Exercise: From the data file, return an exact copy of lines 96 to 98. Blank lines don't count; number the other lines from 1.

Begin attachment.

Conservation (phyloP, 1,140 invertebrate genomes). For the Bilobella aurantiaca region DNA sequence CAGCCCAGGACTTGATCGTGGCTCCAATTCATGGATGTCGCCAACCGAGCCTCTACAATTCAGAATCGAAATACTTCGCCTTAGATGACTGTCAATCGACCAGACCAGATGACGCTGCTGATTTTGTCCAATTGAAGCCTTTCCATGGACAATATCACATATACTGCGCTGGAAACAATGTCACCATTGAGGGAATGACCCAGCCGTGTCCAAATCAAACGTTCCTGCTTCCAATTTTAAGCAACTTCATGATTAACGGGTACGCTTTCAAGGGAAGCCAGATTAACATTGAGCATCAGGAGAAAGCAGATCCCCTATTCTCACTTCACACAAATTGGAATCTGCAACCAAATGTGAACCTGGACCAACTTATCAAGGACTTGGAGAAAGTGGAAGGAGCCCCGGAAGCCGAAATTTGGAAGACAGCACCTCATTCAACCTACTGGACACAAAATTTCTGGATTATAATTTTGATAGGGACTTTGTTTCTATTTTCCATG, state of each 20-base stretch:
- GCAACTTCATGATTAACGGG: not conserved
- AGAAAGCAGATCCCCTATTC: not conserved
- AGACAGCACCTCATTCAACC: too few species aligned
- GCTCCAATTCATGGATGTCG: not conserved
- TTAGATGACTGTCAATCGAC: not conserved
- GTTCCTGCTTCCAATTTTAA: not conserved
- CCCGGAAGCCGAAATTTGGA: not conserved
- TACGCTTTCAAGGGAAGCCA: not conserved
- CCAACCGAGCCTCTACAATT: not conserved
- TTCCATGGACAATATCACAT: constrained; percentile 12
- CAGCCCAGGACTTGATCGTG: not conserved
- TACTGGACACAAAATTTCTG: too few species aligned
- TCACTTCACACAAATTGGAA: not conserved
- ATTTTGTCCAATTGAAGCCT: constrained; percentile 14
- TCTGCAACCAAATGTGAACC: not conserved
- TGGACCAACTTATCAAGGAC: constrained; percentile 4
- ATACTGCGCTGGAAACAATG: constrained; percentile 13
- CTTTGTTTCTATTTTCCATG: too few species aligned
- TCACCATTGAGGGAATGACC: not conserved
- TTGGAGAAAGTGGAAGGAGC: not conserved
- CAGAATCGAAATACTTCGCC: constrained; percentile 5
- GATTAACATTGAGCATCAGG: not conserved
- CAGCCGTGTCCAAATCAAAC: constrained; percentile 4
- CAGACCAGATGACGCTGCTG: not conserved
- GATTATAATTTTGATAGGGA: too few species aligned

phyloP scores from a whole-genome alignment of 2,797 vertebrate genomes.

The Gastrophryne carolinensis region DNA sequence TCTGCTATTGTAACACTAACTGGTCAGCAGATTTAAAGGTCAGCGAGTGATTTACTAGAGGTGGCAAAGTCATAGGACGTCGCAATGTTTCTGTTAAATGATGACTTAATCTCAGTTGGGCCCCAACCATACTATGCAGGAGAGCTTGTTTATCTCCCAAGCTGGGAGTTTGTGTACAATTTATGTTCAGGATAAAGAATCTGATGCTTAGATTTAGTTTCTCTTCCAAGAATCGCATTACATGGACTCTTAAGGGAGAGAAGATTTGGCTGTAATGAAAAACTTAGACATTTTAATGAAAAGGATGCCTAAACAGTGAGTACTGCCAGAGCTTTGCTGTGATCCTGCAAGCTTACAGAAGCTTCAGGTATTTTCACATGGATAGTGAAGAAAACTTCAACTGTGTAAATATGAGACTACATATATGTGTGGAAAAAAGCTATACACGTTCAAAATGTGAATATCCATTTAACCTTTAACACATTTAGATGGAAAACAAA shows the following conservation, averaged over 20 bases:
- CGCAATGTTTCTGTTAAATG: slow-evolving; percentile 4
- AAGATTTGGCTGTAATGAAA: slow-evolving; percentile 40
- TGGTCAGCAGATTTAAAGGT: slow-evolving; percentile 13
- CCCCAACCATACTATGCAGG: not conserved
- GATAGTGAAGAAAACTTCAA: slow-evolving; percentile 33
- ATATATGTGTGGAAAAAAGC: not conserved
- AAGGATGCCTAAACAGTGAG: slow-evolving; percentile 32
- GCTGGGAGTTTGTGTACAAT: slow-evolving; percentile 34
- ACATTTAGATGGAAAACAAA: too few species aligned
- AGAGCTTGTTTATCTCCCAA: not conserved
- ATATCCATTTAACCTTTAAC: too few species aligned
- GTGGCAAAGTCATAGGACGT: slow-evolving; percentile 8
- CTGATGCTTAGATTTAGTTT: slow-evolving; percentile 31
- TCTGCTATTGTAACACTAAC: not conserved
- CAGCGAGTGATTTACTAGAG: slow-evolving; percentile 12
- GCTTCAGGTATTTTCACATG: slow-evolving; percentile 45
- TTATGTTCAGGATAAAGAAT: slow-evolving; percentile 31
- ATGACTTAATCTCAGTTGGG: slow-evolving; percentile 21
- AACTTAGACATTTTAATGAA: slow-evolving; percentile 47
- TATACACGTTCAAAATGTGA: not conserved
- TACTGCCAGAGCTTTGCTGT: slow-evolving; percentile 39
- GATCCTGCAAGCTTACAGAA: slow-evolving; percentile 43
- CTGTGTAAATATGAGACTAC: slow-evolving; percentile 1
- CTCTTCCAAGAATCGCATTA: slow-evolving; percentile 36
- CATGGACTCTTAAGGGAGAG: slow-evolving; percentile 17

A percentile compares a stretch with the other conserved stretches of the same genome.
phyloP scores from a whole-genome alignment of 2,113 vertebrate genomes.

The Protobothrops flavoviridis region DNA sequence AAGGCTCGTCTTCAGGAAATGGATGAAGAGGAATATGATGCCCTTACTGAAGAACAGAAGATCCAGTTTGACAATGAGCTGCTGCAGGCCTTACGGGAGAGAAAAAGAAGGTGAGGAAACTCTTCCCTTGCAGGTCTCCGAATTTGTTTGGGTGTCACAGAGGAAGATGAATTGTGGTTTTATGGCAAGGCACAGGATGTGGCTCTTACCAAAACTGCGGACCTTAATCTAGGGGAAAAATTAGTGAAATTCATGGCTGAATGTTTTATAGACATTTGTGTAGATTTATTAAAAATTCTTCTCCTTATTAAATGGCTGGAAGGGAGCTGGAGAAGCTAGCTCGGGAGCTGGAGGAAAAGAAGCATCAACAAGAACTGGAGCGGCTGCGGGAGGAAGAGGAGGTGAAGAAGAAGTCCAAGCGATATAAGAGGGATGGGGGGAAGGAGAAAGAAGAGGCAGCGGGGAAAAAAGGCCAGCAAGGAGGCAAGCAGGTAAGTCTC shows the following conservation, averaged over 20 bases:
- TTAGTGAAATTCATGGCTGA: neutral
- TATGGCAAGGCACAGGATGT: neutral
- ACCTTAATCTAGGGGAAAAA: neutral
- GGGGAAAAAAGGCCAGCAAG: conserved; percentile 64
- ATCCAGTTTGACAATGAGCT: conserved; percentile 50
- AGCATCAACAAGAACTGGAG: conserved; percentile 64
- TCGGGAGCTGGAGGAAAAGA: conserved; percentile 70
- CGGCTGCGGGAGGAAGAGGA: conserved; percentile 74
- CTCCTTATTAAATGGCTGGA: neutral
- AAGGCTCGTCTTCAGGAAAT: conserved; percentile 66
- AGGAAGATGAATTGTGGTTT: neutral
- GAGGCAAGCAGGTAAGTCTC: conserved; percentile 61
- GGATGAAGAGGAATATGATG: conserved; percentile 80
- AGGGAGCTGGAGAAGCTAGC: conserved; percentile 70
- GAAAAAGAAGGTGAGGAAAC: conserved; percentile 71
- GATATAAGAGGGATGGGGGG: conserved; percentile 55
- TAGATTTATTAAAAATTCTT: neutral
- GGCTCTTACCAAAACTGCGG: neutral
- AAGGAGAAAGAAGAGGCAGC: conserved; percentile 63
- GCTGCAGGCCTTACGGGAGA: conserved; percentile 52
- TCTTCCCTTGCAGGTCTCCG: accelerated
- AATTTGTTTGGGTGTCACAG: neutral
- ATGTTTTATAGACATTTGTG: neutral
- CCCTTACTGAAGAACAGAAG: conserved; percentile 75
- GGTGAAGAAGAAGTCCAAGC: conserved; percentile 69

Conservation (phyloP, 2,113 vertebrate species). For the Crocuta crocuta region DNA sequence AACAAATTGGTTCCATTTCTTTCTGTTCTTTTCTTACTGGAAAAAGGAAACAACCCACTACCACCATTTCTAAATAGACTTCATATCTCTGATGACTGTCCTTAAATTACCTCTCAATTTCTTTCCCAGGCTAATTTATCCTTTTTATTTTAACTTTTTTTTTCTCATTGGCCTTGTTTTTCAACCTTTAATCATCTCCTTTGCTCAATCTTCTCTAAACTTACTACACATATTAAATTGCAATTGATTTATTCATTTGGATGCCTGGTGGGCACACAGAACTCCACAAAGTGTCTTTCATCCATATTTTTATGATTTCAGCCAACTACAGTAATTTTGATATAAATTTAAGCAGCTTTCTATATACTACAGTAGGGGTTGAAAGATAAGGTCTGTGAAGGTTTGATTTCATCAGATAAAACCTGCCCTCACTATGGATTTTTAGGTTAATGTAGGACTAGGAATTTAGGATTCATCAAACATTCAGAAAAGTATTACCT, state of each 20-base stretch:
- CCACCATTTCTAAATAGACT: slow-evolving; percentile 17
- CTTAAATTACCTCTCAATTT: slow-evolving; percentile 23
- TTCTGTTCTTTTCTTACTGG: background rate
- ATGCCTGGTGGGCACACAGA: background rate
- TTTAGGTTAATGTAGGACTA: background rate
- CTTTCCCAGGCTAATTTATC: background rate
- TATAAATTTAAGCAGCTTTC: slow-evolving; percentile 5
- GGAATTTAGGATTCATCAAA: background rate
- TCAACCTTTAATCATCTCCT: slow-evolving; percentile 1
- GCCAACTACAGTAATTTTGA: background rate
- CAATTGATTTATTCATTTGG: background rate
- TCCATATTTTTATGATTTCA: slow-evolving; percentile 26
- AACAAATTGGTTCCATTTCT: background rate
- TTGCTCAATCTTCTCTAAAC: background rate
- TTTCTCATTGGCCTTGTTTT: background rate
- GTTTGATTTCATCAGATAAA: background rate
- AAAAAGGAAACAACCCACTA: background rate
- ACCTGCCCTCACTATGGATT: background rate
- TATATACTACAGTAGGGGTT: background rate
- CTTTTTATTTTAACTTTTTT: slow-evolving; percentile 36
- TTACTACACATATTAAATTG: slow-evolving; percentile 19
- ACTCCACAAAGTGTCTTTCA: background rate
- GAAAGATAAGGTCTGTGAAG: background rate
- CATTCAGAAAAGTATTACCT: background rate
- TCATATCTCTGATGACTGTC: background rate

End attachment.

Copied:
- TTGCTCAATCTTCTCTAAAC: background rate
- TTTCTCATTGGCCTTGTTTT: background rate
- GTTTGATTTCATCAGATAAA: background rate